Background: Skin infections with Gram-negative bacteria are sometimes challenging to treat, because these bacteria show multidrug resistance against commonly used antibiotics and patients with Gram-negative bacterial infection overall have deteriorated in conditions in many cases. Studies have shown that epigallocatechin gallate (EGCG) and green tea extracts (GTE) inhibit the growth of several Gram-positive bacteria species.
Objective: The purpose of this study was to investigate the minimum inhibitory concentrations (MICs) of EGCG and GTE in Pseudomonas aeruginosa and Escherichia coli, and assess the use of these chemicals as an alternative or adjunct topical antimicrobial agent against P. aeruginosa and E. coli with multidrug resistance.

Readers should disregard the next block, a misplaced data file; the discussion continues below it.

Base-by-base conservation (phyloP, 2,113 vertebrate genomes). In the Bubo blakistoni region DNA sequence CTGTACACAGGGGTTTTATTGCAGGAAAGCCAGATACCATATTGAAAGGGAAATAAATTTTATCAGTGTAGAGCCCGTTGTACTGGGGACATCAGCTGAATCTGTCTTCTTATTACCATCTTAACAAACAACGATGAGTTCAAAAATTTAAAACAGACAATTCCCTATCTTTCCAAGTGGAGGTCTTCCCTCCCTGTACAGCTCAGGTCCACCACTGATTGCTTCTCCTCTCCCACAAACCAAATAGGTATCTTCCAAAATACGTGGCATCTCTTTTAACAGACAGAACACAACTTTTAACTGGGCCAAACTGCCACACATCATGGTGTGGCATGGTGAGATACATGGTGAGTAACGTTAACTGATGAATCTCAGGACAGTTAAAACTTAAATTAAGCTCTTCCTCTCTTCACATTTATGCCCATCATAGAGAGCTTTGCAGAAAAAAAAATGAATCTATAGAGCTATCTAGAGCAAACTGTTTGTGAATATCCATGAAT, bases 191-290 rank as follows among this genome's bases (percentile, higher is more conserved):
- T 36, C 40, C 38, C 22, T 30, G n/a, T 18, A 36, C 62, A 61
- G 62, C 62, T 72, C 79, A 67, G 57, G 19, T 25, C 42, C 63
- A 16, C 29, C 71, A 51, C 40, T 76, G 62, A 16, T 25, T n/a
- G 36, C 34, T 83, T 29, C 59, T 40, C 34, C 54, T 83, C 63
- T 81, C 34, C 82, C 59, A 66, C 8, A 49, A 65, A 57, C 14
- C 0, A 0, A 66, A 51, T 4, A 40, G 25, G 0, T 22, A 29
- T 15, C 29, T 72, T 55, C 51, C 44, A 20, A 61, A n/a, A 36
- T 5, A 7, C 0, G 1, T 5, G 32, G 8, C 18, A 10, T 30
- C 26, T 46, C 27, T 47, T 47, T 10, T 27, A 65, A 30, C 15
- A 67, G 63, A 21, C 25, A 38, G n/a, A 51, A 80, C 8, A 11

Methods: The MICs of EGCG, GTE, and other tested antibiotics were measured and compared to determine the antibacterial efficacy and the differences in pattern of resistance.
Results: The P. aeruginosa and E. coli strains used in this study showed multidrug resistance. EGCG inhibited the growth of P. aeruginosa at a MIC level of 200~400 µg/ml. The MIC of GTE was a 1 : 16 dilution for P. aeruginosa. EGCG showed antimicrobial activity against E. coli at a MIC of 400 µg/ml. In the case of GTE, the MIC was a dilution between 1:8 and 1:4 for E. coli.
Conclusion: EGCG and GTE showed potential as alternative or adjunct topical antimicrobial agents for infections that are resistant to traditional antibiotic therapy.
Keywords: Epigallocatechin gallate; Escherichia coli; Gram-negative bacterial infection; Microbial sensitivity tests; Pseudomonas aeruginosa.